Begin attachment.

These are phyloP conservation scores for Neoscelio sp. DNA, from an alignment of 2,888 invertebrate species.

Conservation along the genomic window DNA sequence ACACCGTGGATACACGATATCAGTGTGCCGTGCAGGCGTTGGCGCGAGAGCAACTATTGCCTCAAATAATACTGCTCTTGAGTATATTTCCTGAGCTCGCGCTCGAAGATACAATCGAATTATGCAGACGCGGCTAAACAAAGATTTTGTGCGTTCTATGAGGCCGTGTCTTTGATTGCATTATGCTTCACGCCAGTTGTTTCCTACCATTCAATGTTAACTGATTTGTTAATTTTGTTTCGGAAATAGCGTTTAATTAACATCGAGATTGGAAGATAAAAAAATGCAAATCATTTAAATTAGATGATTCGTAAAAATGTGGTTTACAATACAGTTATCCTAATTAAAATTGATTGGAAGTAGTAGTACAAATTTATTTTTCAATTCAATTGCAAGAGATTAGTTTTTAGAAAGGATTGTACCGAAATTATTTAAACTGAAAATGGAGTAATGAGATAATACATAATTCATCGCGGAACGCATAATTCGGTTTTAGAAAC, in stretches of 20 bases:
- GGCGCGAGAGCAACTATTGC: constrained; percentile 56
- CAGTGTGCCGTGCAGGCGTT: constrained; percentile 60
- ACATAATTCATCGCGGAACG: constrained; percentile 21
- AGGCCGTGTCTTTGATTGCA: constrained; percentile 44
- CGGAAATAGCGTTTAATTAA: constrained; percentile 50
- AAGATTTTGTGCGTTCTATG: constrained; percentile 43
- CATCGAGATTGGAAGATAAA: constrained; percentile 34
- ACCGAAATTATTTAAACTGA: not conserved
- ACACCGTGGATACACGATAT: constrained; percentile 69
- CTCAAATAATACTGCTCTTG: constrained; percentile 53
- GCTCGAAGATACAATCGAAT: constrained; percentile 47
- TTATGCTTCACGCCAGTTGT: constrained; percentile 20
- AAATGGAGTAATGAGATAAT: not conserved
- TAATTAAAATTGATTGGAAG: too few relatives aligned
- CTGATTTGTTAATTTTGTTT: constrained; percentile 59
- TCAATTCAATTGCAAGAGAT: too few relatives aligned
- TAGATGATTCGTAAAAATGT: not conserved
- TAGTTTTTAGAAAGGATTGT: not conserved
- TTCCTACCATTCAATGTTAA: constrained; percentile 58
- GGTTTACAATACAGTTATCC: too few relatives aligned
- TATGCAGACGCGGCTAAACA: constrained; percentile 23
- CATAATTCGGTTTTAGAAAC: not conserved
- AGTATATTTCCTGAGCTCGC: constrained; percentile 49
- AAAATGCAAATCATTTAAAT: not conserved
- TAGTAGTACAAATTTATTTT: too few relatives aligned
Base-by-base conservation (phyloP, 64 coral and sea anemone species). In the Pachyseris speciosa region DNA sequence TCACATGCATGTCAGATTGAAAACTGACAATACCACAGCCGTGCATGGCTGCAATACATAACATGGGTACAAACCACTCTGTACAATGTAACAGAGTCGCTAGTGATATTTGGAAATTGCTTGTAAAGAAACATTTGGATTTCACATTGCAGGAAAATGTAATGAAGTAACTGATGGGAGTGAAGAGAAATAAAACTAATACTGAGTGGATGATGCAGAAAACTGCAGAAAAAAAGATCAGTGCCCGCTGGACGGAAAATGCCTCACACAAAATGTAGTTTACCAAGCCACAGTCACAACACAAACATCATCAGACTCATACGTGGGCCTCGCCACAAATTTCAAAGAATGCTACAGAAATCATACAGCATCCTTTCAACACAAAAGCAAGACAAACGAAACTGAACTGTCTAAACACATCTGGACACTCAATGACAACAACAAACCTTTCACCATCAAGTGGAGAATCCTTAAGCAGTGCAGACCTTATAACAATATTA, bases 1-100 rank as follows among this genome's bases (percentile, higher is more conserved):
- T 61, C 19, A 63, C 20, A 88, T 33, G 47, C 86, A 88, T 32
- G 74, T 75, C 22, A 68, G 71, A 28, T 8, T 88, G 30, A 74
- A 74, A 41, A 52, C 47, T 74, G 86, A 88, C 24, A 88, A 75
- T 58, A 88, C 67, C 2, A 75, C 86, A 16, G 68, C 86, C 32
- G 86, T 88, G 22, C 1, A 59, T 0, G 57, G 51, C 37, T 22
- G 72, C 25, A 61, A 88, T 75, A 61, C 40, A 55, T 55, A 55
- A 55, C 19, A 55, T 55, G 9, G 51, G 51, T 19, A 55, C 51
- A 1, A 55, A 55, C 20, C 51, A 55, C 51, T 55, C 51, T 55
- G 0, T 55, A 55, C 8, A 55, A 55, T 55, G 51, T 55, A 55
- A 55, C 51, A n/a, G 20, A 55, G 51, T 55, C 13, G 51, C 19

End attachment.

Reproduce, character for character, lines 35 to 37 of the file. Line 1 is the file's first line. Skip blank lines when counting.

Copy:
- A 55, C 19, A 55, T 55, G 9, G 51, G 51, T 19, A 55, C 51
- A 1, A 55, A 55, C 20, C 51, A 55, C 51, T 55, C 51, T 55
- G 0, T 55, A 55, C 8, A 55, A 55, T 55, G 51, T 55, A 55